You can, of course, still endow the training with a modicum of “toughness,” according to your capabilities, but it has to be worked towards, not engaged in from the first day, and it has to make sense. You don’t knock out someone’s front teeth because you think that’s “tough.” That’s sadistic. You get some darned mats. You train to avoid needless injuries. People get injured enough even WITH all sorts of teaching and training safeguards in place. You don’t have to make it any easier to get hurt. That’s just senseless.
Training for an hour or two without a water break in normal weather, steeling yourself to endure the ordeal slowly over time, is good for teaching your body to conserve energy and build endurance. However, forcing a newbie with no endurance to train like this under a blazing summer sun with zero humidity and no shade is just asking for a sunstroke.
Sparring at near-maximum speed and strength with other people who are at the same level or higher than you are builds up your skills and toughness. Beating up students who are obviously below your caliber, without giving them a chance to develop their meager skills, is not making them “tough,” it’s just sadistic. And it’s stupid. Before that student can develop his/her skills, you’ve discouraged him/her and maybe lost a training partner. That’s stupid.
Carefully working towards near full-speed and full application of a technique under supervision and control is pretty tough. Doing a technique half-arsed, wild and out of control so that you hurt your training partner is not tough. It’s stupid.
In my younger, more carefree days, I had the good fortune to train with some topflight budo folk in competitive martial arts. I remember the time I sparred with a former All-Japan Karate tournament winner. The first time he punched me, I was knocked right on my rear end. I had never been hit by anything so well-timed, so fast, and so powerful before. But I wasn’t permanently injured. He hit me in a legal target zone, not in my throat, groin, or other dangerously weak structural area. I managed to get up and keep on sparring. As he built up my skills, I managed to train harder and harder with him, until in some sessions we were going full blast, and we were sparring, as he said, “like back in Japan,” and he would grab my arm or leg if I was too slow retracting it, throw me, and then we’d end up grappling on the mats, no quarters given or taken, going for pins, arm bars or chokes. But he built me up to that point. He didn’t just knock me down and knock me out from the outset. He didn’t deliberately try to injure me or hit me in illegal and easily damaged body areas.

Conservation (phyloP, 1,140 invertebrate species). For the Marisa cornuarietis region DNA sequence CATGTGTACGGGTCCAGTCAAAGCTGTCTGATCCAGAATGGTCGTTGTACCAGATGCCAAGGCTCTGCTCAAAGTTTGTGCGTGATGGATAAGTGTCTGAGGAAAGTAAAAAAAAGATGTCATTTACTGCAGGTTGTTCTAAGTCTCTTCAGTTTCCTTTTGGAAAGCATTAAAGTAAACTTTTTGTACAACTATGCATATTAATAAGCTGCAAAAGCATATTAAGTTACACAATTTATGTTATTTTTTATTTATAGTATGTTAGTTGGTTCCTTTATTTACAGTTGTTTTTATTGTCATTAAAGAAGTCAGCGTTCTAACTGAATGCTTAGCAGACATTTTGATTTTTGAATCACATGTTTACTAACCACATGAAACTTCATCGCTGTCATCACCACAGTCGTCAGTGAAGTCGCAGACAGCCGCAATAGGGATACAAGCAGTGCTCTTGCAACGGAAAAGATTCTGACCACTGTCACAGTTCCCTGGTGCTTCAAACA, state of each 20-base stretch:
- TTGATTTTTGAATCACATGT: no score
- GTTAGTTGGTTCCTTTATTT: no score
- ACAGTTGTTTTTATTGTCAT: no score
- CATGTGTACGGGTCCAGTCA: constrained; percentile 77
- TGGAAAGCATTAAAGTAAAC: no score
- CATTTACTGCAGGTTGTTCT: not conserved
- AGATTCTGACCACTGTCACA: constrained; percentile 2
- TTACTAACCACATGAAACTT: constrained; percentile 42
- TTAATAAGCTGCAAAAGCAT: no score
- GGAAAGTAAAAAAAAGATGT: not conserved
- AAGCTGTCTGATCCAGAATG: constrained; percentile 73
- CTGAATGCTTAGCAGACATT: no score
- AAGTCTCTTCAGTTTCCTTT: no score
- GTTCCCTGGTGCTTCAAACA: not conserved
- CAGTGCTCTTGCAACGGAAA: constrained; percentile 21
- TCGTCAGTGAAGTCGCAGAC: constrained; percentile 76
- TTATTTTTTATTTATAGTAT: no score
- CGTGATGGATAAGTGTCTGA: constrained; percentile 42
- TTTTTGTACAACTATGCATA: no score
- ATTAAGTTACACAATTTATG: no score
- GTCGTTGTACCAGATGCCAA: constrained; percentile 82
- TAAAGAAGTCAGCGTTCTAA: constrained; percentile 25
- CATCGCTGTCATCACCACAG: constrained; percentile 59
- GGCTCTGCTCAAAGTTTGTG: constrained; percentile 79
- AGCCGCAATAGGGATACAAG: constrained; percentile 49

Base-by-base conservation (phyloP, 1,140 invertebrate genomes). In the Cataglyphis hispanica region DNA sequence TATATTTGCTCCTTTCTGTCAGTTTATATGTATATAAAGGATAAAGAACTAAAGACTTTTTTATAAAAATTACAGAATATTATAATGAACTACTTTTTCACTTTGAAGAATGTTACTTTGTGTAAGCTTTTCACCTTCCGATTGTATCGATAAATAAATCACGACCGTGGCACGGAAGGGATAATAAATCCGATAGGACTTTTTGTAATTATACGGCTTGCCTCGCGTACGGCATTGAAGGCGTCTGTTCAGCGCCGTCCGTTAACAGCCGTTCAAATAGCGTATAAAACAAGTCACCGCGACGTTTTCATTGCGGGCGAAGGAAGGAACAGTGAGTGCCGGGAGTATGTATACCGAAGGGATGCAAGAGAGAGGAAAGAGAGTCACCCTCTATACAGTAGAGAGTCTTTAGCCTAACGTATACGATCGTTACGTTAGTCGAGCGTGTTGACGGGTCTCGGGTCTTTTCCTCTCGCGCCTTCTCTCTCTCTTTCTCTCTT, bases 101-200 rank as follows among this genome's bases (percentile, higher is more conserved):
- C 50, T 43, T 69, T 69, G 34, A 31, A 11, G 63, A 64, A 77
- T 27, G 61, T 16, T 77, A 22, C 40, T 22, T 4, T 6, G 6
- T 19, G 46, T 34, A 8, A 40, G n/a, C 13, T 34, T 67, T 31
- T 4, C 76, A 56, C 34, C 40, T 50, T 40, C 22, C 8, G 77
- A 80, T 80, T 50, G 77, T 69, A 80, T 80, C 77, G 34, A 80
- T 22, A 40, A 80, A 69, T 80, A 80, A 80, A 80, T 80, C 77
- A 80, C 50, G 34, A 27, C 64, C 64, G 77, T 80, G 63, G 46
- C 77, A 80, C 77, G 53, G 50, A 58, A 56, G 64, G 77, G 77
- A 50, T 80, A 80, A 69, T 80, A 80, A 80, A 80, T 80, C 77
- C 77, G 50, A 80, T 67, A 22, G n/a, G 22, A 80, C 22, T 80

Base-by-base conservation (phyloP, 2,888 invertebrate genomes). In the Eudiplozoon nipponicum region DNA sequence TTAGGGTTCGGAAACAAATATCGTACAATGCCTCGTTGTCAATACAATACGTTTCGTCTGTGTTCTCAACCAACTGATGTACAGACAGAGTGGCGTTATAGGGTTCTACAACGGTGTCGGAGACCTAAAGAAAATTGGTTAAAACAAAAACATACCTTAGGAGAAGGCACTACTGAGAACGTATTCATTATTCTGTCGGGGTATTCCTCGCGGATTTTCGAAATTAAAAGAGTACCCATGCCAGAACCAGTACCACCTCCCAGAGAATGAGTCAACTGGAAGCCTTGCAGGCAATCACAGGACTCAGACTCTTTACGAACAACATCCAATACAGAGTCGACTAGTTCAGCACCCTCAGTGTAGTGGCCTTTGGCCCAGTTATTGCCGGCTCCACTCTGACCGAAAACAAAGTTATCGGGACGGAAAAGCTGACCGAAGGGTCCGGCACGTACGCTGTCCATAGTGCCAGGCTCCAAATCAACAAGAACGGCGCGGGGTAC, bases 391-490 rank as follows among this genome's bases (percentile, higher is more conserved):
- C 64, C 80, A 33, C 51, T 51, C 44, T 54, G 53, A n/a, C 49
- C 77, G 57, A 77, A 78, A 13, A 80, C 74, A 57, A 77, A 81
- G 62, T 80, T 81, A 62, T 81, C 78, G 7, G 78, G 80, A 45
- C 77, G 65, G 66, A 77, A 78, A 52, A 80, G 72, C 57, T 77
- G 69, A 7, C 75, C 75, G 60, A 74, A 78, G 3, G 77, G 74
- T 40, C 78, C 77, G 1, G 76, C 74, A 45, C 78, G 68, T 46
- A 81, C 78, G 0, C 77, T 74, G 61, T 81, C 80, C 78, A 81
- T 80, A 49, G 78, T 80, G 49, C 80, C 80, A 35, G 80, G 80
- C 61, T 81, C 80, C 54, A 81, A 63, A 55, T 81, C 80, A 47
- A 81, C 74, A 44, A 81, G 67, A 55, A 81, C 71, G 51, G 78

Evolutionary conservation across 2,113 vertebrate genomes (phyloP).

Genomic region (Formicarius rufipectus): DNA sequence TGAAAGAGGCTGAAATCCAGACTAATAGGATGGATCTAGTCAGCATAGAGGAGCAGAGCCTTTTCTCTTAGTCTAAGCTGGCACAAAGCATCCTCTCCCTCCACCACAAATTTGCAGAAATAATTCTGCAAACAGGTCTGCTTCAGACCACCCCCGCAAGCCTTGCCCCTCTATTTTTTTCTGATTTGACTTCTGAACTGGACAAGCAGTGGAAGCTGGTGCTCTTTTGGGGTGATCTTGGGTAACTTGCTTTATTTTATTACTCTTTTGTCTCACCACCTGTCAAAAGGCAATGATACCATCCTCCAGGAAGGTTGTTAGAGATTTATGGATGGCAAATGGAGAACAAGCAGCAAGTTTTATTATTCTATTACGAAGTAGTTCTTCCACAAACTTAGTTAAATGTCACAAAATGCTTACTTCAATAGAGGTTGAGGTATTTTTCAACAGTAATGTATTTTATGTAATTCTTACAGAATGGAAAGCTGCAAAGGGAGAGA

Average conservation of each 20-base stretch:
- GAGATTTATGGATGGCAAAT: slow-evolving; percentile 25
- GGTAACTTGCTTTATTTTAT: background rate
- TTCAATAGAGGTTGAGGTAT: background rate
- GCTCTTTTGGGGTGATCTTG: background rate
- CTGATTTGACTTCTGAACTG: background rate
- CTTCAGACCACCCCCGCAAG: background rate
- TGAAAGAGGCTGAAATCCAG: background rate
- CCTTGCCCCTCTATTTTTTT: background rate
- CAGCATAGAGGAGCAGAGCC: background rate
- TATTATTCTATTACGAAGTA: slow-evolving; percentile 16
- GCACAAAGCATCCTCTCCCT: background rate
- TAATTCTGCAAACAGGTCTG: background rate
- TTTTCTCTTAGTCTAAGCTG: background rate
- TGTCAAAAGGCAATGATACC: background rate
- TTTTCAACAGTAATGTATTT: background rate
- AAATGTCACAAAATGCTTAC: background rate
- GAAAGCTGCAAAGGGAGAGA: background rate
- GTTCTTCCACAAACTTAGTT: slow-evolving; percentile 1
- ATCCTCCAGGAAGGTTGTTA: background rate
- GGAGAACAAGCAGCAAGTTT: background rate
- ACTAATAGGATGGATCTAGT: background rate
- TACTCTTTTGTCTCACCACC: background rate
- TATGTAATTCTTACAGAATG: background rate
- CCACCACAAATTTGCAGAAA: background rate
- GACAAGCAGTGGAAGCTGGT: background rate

I was also very lucky to have trained with members and coaches of one of the United States’ Olympic judo teams. The judo players needed people to work out with, and I happily volunteered. The first time the player in my weight class threw me, I felt like I had hit the mat so hard I must have left an impression of my body all the way through the mats to the hardwood floors to the ground under it, all the way to China. It was one of the fastest, most unstoppable throws I’d ever felt. It was a tough throw, but it wasn’t a sadistic one. He didn’t deliberately attempt to maim me by throwing me in a wrong way. Because I did a textbook ukemi (breakfall), I only got slightly winded…and dazed from the speed of the throw and the sting of the impact. Nothing else, except my pride, was injured.
Those were tough sessions, but save for strained muscles, a cut lip now and then, and inevitable spot injuries, I actually made it through those days with less hurt, injuries and pain than what I endured during my high school days playing football or wrestling. My budo teachers trained me tough, but smart.
Nowadays, I’m usually the teacher and I try to inculcate the lessons I’ve learned from the best of my teachers. I try to pace my students’ training to challenge them, but not to abuse or brutalize them. Toughness has to be built up, along with skill, endurance, speed and strength. Some of my students have more ability and can advance faster than others. Some of the students may never reach much higher than where they are because of some kind of mental, physical or personal problems.
But I hope, by positive encouragement, to train them to become tough, not stupid.